This word “god” needs some serious redefining. I keep running into these intentionally obscurantist blitherings about “god” when the definition is clearly bouncing back and forth between multiple meanings. There are at least two categories of gods. Let’s give them different names so we stop confusing them.
Gods as working deities or GAWD. GAWD is an interventionist; it may have created the universe, it has power in the real world, it has a personal interest in human beings and planet Earth. GAWD can answer personal requests, GAWD can carry out miracles, GAWD must be propitiated by thoughts and rituals lest GAWD become wrathful…which is a bad thing that can have dire results in the real world. GAWD is what most religions are about, it’s what most people worship. GAWD is usually portrayed as an omnipotent, omniscient being who is greater than and beyond the universe, but he keeps a hand in and dabbles with virgins and foreskins and sends the occasional tornado and earthquake.
Gods who avoid reality, or GWAR. GWAR is an abstraction, an impersonal and remote being who exists completely outside space and time, who doesn’t actually interact with our world; alternatively, GWAR is simply the state of existence that permeates the entire universe. GWAR does not tinker; it does not modify the rules of existence to satisfy personal requests; it does nothing but be and watch and sometimes, love. GWAR is invisible and indetectable because GWAR does nothing. At best, one can aspire to die and become invisible and indetectable oneself, and then you’ll get to meet GWAR. No religion actually exists to support GWAR. GWAR doesn’t need them, and they don’t believe that GWAR will actually do anything for them anyway.
Now you see, GAWD is the deity everyone wishes were true, and it’s the one that everyone talks about and fiddles over with prayers and rituals and what not, but GAWD has a serious flaw: GAWD itself is postulated to be beyond mere mortal ken and is therefore untouchable by science, but it is supposed to do things in the real-world, making the consequences of GAWD-activity and GAWD-belief vulnerable to actual empirical and experimental evaluation…which they fail, every time.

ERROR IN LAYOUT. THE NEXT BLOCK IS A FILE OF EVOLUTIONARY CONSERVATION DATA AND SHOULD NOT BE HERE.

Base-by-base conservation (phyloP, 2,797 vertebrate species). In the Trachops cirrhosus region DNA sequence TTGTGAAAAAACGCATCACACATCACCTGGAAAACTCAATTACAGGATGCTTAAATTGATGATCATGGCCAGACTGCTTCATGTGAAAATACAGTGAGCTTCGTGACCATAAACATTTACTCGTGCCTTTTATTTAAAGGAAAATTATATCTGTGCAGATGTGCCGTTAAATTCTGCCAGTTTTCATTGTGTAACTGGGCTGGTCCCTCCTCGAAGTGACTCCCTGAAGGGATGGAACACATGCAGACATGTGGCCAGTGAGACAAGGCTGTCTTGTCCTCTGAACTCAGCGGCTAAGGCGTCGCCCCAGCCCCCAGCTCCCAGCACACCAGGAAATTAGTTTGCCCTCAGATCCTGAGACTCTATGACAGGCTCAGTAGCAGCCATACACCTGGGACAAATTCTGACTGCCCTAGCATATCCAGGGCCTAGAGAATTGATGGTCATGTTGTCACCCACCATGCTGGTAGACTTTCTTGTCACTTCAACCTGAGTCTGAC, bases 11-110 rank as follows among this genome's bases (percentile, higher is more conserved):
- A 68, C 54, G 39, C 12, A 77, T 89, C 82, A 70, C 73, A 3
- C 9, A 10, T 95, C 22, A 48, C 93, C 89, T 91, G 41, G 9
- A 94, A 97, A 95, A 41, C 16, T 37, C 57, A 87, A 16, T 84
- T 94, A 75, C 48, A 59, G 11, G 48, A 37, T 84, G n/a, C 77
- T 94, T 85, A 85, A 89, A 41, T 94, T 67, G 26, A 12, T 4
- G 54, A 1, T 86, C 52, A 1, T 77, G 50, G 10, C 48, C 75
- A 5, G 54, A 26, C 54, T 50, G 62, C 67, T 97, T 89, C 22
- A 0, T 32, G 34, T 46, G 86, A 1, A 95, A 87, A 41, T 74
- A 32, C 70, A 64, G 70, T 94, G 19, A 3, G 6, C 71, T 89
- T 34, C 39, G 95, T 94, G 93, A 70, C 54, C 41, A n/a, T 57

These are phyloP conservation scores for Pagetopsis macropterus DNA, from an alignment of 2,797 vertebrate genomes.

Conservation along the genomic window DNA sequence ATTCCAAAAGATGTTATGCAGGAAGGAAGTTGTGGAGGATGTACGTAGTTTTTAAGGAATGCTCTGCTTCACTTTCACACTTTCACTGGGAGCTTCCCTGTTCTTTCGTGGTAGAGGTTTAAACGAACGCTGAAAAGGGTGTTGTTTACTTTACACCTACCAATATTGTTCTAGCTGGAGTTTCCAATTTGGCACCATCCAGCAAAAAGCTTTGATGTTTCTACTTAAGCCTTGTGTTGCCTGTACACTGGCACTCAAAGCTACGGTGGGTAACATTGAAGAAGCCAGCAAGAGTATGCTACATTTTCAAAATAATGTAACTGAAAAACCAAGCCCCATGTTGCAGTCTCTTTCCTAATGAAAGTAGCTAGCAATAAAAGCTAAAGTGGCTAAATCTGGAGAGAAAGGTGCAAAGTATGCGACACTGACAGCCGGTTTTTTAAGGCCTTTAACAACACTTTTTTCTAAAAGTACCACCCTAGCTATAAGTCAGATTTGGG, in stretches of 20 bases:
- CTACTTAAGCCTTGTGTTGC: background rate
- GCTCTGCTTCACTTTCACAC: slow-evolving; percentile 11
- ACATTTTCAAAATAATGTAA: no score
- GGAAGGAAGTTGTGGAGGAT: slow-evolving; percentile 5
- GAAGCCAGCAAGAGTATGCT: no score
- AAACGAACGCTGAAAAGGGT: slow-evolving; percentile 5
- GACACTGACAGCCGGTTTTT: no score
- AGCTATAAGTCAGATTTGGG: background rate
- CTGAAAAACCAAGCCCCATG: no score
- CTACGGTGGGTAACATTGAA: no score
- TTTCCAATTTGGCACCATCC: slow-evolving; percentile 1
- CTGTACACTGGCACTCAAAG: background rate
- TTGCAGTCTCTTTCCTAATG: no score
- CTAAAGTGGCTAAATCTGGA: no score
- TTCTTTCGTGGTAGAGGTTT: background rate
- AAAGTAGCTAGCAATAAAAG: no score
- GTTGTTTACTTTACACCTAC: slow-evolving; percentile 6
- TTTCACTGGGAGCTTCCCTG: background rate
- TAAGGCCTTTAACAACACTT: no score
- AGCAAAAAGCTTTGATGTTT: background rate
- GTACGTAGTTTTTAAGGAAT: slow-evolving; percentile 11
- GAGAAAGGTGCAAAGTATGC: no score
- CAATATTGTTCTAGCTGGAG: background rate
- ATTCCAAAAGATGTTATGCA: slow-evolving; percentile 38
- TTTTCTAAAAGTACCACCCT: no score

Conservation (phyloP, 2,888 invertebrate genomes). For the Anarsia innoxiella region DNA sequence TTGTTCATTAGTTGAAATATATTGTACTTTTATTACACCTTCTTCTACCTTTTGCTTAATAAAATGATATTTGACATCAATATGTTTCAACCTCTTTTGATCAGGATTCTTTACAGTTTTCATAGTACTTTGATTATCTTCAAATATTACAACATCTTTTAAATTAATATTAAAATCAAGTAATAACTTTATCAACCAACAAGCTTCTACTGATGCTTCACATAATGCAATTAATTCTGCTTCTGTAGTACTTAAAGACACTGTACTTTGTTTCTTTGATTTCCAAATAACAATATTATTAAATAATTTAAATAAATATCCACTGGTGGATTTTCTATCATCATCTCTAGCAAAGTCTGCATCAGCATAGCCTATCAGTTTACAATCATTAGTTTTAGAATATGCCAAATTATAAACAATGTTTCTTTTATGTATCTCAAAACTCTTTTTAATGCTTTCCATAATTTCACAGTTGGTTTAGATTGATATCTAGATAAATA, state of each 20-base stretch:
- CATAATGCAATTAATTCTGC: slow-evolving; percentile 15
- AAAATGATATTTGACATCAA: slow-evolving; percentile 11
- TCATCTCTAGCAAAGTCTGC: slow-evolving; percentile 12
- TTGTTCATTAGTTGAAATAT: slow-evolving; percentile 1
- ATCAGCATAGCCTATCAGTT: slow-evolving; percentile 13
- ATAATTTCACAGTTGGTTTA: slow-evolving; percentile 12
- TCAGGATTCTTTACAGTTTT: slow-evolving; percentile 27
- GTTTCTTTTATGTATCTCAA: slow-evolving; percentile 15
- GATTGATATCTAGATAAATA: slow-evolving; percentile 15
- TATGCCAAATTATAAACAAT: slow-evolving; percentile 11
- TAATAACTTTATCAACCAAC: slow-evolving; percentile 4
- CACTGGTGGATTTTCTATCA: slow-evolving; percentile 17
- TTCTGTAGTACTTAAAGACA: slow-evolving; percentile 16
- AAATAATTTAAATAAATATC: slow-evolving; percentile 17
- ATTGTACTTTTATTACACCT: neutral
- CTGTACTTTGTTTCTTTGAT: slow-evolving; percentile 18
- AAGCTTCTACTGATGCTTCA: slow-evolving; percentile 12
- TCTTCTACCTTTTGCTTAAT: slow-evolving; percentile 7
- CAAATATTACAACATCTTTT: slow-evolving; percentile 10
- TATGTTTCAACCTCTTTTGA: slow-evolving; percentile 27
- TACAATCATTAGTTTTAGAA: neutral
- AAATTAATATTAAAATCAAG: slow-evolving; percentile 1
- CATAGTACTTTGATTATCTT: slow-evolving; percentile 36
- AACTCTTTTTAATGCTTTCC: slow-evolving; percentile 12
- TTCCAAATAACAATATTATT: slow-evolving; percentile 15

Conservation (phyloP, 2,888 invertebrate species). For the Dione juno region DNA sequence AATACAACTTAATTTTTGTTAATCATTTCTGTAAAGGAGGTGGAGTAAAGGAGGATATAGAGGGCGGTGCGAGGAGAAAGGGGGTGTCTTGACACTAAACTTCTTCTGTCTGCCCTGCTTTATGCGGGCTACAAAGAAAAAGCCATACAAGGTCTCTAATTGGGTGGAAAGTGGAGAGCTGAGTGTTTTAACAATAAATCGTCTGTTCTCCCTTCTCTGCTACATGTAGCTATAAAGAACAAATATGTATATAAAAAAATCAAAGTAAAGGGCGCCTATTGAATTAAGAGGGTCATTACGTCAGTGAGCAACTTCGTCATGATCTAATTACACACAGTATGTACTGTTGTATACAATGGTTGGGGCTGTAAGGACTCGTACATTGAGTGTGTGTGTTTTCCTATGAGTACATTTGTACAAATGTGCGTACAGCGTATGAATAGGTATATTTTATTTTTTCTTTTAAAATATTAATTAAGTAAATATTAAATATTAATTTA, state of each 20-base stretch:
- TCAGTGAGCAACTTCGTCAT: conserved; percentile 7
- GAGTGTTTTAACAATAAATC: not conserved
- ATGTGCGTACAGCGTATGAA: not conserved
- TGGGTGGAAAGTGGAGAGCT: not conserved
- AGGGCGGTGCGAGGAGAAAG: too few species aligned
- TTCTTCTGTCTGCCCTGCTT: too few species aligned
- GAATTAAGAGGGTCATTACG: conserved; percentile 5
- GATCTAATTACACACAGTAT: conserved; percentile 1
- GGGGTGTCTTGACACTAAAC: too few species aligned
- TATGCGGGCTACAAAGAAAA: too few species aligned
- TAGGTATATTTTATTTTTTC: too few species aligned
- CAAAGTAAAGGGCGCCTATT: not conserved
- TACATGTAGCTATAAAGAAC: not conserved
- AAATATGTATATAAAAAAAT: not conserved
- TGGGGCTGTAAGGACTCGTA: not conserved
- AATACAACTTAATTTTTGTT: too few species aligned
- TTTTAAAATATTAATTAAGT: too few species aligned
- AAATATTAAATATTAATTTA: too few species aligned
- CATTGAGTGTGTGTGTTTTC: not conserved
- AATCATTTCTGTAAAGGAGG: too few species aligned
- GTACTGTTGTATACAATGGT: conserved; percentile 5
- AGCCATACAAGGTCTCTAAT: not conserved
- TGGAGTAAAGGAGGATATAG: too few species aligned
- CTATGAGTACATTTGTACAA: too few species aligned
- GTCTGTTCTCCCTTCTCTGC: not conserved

This is where GWAR comes in. GWAR also has a serious failing: GWAR doesn’t matter. It doesn’t do things, it’s vast and omnipotent and godlike, but it really won’t lift a finger to get you that raise you’re praying for or to smite that icky gay man in the next apartment, and no one worships it. There is no church of GWAR, because it is so unsatisfying and philosophically absent. But GWAR has one essential function: whenever those annoying skeptics start exposing the absence of evidential support for GAWD, just slap a skyhook on it and temporarily winch GAWD out of this universe, and pretend you’re talking about GWAR.
God is like a yo-yo. In church, you do a sleeper and have god spinning in imaginary action as GAWD, and all the congregation is praising and begging and looking for salvation…then someone comes along who’s critical and asks for evidence that those prayer mats and seed donations actually bring prosperity, and woop, back flip, over-under, reverse fling — look, it’s GWAR! GWAR don’t need no evidence, GWAR just is, have faith and believe. And as soon as we leave the room, GAWD can leave the shelter of his transdimensional outside-the-known-universe hidey hole and his GWAR alias and take center stage again.
Of course, even GWAR isn’t safe. We can always attack his prophets with the epistemological question of “If he’s so removed from this universe, how do you know about him?” Unfortunately, I don’t see many skeptics taking that line of attack, but we should.
Yesterday, I talked about how even skeptics are willing co-conspirators in this shell game. But theologians are worse, much worse.